Fall brings a harvest bounty of produce from grocery stores and local farms to our home tables, helping us load up on vitamins and fiber to feel good all winter long. Whether you’re shopping at Town & Country, the Food Roundup Supermarket or your local farmers market, you can easily find tons of nutritious fall vegetables to take home to your kitchen. Eating foods that are in season encourages a varied diet and helps you take advantage of produce when it’s the richest with nutrients. Plus, produce tends to be priced lower when it’s in season, helping you shop and eat healthy within your budget. Look for these seasonal fall foods to cook at home this year.
Pumpkin, spaghetti squash, butternut squash and acorn squash are just a few of the hearty options for fall foods that pack a lot of health into a small package. For sweet or savory dishes, you can’t go wrong with squash. Think pumpkin pie oatmeal, curried butternut squash soup or acorn squash stuffed with kale and sausage. Squash’s long shelf life helps you enjoy it longer without creating waste.
You’ll find quite a few root vegetables on this list since they go into the ground while it’s warm out, but need cooler temperatures to ripen fully. Beets are high in betalains, which give them their vibrant color. This type of pigment is high in antioxidants and offers up anti-inflammatory properties that can promote overall health. Beets are a great addition to salads and pair well with goat cheese, basil and honey.
High fiber, plus potassium, vitamin C and B6 give parsnips a high health factor in fall. This carrot-related root veggie tastes a bit sweeter than their carrot cousins when cooked, and they taste even sweeter if they’ve spent more time in the ground when temperatures reach frost level. Slice parsnips and roast them in a spicy honey glaze or add them into a mash of other root vegetables.
While the medical community isn’t quite settled on just how many carrots you would need to eat to make an impact on your eyesight, it’s no question that the beta-carotenoids in carrots have positive health benefits, on top of the other vitamins that this garden favorite holds. Raw carrots with dip are an easy go-to snack, or you can add some to a soul-warming vegetable soup.
Like carrots, sweet potatoes are rich in beta-carotene, the foundation that produces vital vitamin A. You’ll also find vitamin B6 and C, along with plenty of potassium and fiber. You can whip up this root vegetable by roasting it in the oven with your favorite seasonings, adding toppings like parmesan cheese, walnuts or pecans, or cinnamon and sugar for a sweet treat.
Hearty leafy greens with longer cool-weather growing seasons, like kale, come to a head in autumn. It’s not just a trendy superfood, but rather a leafy green packed with vitamins A, K and C. Vitamin K is behind the creation of proteins needed for blood clotting and strong bones. Getting plenty of vitamin K in your diet can help head off hemorrhaging and osteoporosis. Kale is a great base for salads or a nutrient-dense addition to any soup or stew.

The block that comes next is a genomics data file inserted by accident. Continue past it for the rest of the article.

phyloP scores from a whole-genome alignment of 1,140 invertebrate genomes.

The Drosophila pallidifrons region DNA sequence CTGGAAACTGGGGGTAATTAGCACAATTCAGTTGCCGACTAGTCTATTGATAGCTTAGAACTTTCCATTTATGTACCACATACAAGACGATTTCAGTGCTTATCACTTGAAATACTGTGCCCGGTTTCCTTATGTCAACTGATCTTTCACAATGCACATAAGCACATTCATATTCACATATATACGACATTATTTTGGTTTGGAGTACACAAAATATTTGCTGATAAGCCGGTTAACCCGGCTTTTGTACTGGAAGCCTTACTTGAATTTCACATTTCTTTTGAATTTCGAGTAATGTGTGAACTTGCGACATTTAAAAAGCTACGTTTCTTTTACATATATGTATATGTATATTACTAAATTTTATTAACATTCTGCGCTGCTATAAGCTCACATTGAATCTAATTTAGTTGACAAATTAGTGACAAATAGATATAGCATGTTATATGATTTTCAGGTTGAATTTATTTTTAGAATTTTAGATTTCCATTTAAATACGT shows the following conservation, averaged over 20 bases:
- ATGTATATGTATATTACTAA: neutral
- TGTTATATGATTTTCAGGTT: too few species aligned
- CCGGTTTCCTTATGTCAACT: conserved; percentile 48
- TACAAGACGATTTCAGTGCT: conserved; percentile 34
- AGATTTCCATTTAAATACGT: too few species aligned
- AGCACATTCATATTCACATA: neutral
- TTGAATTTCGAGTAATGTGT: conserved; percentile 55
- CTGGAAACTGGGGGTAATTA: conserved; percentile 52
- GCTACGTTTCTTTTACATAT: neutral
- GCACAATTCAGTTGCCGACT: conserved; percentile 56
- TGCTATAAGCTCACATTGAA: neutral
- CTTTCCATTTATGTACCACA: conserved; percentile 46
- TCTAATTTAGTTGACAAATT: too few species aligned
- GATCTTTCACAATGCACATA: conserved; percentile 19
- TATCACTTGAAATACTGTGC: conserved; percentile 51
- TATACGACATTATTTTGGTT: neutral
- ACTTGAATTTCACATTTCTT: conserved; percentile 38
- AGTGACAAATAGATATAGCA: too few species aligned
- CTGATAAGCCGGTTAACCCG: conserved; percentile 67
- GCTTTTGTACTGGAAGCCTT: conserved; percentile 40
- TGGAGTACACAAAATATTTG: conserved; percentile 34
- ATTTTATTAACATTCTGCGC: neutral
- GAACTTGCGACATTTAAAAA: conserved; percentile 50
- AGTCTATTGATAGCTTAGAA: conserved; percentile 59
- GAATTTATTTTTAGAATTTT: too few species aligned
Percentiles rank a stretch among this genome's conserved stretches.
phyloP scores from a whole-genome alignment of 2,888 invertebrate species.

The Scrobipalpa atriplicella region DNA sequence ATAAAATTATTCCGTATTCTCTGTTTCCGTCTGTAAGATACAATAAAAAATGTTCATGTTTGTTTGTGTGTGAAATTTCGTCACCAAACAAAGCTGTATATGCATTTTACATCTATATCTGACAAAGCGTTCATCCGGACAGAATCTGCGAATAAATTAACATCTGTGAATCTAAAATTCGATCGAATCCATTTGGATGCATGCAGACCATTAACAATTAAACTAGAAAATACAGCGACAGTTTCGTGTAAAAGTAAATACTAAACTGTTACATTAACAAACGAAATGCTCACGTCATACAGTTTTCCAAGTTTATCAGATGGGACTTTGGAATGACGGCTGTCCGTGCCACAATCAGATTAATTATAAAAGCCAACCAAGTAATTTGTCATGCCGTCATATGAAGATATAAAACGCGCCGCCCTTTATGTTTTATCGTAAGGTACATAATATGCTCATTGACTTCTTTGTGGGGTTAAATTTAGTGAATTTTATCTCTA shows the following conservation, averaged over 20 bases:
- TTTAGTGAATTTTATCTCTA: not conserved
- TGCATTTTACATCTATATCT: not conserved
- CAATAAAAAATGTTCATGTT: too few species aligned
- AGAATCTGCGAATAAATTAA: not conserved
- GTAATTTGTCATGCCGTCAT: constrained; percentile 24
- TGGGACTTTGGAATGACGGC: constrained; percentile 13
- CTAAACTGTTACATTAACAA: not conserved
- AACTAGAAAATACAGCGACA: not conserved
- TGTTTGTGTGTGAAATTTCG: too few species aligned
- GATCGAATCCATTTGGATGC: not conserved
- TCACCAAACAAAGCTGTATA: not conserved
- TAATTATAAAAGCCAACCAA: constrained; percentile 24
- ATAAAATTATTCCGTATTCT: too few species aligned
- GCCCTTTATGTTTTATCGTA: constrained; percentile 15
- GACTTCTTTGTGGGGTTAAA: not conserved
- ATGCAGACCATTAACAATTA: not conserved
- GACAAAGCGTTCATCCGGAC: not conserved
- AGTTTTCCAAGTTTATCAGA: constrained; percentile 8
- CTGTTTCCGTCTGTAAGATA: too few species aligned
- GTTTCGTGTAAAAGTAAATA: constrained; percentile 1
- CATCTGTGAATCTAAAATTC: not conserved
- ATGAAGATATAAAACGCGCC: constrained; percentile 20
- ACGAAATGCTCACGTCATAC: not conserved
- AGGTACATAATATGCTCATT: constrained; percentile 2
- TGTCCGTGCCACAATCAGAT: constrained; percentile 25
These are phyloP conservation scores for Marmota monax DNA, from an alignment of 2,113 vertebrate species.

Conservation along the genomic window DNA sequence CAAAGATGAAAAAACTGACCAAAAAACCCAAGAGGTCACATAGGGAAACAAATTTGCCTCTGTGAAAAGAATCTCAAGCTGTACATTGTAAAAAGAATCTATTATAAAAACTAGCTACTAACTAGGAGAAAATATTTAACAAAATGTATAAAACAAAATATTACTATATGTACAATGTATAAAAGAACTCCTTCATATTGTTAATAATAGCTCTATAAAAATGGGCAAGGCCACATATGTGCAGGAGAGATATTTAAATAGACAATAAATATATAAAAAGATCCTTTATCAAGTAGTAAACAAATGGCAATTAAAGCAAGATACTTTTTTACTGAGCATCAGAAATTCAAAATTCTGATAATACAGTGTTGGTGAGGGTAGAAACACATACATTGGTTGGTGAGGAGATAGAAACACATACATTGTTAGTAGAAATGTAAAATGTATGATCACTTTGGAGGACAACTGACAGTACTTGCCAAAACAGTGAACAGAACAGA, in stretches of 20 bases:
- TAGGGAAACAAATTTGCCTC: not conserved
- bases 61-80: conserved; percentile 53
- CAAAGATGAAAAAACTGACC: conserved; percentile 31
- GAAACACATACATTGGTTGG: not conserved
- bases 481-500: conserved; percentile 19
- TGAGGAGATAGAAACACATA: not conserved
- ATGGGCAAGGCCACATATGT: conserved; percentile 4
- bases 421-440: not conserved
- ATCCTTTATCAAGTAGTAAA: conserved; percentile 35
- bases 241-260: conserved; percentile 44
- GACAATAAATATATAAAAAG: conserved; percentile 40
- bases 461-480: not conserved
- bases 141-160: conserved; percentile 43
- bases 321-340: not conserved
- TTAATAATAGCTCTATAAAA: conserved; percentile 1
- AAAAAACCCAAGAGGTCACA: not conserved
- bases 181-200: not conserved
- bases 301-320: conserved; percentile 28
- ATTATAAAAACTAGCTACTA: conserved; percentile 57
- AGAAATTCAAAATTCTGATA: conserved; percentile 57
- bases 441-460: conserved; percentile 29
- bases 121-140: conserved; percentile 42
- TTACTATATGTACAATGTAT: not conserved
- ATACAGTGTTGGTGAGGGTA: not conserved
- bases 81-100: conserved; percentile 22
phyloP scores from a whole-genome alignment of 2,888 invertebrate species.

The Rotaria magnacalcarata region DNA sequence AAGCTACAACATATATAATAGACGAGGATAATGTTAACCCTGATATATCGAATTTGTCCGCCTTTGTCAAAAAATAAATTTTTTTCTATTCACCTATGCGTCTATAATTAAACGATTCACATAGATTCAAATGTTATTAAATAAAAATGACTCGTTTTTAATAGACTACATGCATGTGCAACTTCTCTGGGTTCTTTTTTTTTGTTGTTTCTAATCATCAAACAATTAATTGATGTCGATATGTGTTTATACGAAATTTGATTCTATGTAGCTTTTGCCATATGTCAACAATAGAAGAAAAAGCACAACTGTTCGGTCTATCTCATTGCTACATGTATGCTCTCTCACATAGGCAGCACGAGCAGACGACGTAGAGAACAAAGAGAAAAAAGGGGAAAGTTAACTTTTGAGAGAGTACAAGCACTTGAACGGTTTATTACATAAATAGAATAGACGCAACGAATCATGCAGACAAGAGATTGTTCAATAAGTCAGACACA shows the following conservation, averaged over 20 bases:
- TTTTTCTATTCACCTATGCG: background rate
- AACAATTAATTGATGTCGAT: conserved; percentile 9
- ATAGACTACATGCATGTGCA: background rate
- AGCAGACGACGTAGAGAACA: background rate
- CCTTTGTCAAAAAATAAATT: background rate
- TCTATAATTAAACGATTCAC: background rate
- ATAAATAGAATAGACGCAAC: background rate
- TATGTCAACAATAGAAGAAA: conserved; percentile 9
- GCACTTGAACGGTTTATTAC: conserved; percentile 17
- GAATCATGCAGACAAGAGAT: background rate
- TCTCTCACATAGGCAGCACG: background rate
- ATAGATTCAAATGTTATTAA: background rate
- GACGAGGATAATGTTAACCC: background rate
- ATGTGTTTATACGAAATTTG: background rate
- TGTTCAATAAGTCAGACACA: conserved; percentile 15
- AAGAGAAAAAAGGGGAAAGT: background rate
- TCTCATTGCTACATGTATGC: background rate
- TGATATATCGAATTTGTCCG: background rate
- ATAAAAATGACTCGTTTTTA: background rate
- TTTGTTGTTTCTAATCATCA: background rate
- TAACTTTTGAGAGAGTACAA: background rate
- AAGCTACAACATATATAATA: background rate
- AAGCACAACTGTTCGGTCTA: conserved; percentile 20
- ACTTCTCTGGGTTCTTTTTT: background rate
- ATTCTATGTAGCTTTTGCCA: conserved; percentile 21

With their fiber-heavy peels that are rich in phytochemicals like quercetin, apples can reduce inflammation and help keep your body’s cells healthy. You’ll also appreciate them as a source of pectin, a type of fiber that can improve digestion and encourage beneficial gut bacteria that can help ward off cancer and bowel disorders. They also can be stored for longer periods, helping you save money as you ward off food waste. Apples make wonderful on-the-go snacks on their own, but they also add sweetness to salads and create a base for desserts like cobbler and pie.
This grocery store chain found in Bozeman and Belgrade has a generous produce section that carries seasonal fruits and vegetables like those mentioned above.
West Yellowstone’s largest grocery store carries a variety of in-season produce you can use to build healthy, fall meals.
The Bozeman Winter Farmers Market picks up in the fall where summer markets leave off. This market gives you access to the crops of local farmers, all winter long. At the Gallatin Valley Fairground on select Saturdays, find stored fall harvest root vegetables and greens grown year-round in hoop houses and heated greenhouses.
Community Supported Agriculture (CSA) is a type of subscription box that delivers local farm-fresh produce to easy pick-up sites near you, sometimes dropping off at your door for the ultimate convenience. Some farmers in Montana even accept SNAP, making fresh, locally grown harvest more accessible to all. Search for farms in your area and call them or check their websites to find out if they participate in a CSA.
For more ways to incorporate healthy practices into your daily life, reach out to your neighborhood CHP clinic to find affordable access to services, advice and programs to promote living well.